Advanced Search
MyIDEAS: Login to save this paper or follow this series

Crowding Out Redefined: The Role of Reserve Accumulation

Contents:

Author Info

  • Reinhart, Carmen M.
  • Tashiro, Takeshi

Abstract

It is well understood that investment serves as a shock absorber at the time of crisis. The duration of the drag on investment, however, is perplexing. For the nine Asian economies we focus on in this study, average investment/GDP is about 6 percentage points lower during 1998-2012 than its average level in the decade before the crisis; if China and India are excluded, the estimated decline exceeds 9 percent. We document how in the wake of crisis home bias in finance usually increases markedly as public and private sectors look inward when external financing becomes prohibitively costly, altogether impossible, or just plain undesirable from a financial stability perspective. Also, previous studies have not made a connection between the sustained reserve accumulation and the persistent and significantly lower levels of investment in the region. Put differently, reserve accumulation involves an official institution (i.e., the central bank) funneling domestic saving abroad and thus competing with domestic borrowers in the market for loanable funds. We suggest a broader definition of crowding out, driven importantly by increased “liability” home bias in finance and by official capital outflows. We present evidence from Asia to support this interpretation.

Download Info

If you experience problems downloading a file, check if you have the proper application to view it first. In case of further problems read the IDEAS help page. Note that these files are not on the IDEAS site. Please be patient as the files may be large.
File URL: http://www.cepr.org/pubs/dps/DP9764.asp
Download Restriction: CEPR Discussion Papers are free to download for our researchers, subscribers and members. If you fall into one of these categories but have trouble downloading our papers, please contact us at subscribers@cepr.org

As the access to this document is restricted, you may want to look for a different version under "Related research" (further below) or search for a different version of it.

Bibliographic Info

Paper provided by C.E.P.R. Discussion Papers in its series CEPR Discussion Papers with number 9764.

as in new window
Length:
Date of creation: Nov 2013
Date of revision:
Handle: RePEc:cpr:ceprdp:9764

Contact details of provider:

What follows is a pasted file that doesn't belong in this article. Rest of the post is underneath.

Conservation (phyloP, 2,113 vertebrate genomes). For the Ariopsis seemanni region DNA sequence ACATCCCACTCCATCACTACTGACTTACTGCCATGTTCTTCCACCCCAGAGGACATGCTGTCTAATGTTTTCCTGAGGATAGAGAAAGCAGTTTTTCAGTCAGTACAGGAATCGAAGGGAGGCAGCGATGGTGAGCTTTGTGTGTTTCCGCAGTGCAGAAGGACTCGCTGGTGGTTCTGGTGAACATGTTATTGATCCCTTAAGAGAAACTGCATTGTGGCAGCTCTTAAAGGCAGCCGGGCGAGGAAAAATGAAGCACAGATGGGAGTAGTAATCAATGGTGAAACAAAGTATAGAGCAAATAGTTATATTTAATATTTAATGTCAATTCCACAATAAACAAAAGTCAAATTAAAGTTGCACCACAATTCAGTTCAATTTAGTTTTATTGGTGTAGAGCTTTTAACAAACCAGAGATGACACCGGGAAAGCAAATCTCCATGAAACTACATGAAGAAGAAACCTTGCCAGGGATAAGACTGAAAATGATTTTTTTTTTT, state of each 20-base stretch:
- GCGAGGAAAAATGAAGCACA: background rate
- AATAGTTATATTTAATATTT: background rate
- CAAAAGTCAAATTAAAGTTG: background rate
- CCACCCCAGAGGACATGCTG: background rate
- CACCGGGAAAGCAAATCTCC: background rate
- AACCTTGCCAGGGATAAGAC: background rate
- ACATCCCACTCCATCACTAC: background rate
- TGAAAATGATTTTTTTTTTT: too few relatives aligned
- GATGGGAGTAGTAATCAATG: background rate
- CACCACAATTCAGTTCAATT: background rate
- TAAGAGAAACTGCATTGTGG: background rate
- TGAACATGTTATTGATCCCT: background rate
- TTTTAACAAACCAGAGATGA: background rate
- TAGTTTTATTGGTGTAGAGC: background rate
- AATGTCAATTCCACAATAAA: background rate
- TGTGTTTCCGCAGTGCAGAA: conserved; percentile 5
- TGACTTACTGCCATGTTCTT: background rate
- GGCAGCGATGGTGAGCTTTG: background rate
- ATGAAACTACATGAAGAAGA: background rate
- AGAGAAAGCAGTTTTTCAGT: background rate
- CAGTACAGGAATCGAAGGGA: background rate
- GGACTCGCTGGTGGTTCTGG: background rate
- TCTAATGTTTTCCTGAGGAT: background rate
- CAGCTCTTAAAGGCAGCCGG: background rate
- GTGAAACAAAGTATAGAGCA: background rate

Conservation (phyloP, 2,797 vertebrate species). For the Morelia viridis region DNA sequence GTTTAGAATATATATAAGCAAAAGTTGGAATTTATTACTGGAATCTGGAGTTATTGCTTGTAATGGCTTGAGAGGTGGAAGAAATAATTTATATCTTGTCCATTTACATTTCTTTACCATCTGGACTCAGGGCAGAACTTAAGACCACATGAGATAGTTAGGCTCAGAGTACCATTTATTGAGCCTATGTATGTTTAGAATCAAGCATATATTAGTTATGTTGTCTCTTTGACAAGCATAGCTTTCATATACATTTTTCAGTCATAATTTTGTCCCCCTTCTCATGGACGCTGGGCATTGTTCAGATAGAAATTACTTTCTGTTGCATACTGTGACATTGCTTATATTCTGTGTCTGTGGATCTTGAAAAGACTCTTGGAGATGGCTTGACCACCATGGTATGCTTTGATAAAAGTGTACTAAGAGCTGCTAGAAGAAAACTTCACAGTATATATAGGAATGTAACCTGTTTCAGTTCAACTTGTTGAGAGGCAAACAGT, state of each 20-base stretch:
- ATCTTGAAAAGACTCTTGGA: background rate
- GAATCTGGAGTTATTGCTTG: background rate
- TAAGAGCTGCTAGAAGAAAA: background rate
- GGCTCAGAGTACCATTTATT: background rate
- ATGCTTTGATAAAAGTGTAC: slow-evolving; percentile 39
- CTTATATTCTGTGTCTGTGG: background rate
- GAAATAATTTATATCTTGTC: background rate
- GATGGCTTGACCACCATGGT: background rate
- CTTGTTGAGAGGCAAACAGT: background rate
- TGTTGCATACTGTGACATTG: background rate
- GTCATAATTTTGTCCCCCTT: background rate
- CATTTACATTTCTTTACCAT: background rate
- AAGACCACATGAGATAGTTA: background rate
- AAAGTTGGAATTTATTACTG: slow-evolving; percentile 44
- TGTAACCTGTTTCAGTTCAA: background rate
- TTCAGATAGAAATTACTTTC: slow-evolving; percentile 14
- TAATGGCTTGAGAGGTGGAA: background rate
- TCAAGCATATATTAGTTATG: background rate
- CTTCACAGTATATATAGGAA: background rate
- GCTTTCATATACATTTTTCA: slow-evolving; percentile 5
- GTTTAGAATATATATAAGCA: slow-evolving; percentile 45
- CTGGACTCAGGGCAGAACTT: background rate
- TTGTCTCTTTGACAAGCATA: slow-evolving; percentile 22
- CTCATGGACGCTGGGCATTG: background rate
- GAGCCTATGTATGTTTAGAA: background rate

Postal: Centre for Economic Policy Research, 77 Bastwick Street, London EC1V 3PZ.
Phone: 44 - 20 - 7183 8801
Fax: 44 - 20 - 7183 8820

Order Information:
Email:

Related research

Keywords:

Other versions of this item:

Find related papers by JEL classification:

This paper has been announced in the following NEP Reports:

References

References listed on IDEAS
Please report citation or reference errors to , or , if you are the registered author of the cited work, log in to your RePEc Author Service profile, click on "citations" and make appropriate adjustments.:
as in new window
  1. Dani Rodrik, 2006. "The social cost of foreign exchange reserves," International Economic Journal, Taylor & Francis Journals, vol. 20(3), pages 253-266.
  2. Carmen M. Reinhart, 2013. "Asia Chartbook: Crises, Credit and Debt, 1835-2013," NBER Working Papers 19655, National Bureau of Economic Research, Inc.
  3. Guillermo Calvo & Alejandro Izquierdo & Rudy Loo-Kung, 2013. "Optimal Holdings of International Reserves: Self-insurance against Sudden Stops," Monetaria, Centro de Estudios Monetarios Latinoamericanos, vol. 0(1), pages 1-35, January-j.
  4. Pierre-Olivier Gourinchas & Maurice Obstfeld, 2012. "Stories of the Twentieth Century for the Twenty-First," American Economic Journal: Macroeconomics, American Economic Association, vol. 4(1), pages 226-65, January.
  5. Enrique G. Mendoza & Marco E. Terrones, 2012. "An Anatomy of Credits Booms and their Demise," Journal Economía Chilena (The Chilean Economy), Central Bank of Chile, vol. 15(2), pages 04-32, August.
  6. Calvo, Guillermo A. & Mendoza, Enrique G., 1996. "Mexico's balance-of-payments crisis: a chronicle of a death foretold," Journal of International Economics, Elsevier, vol. 41(3-4), pages 235-264, November.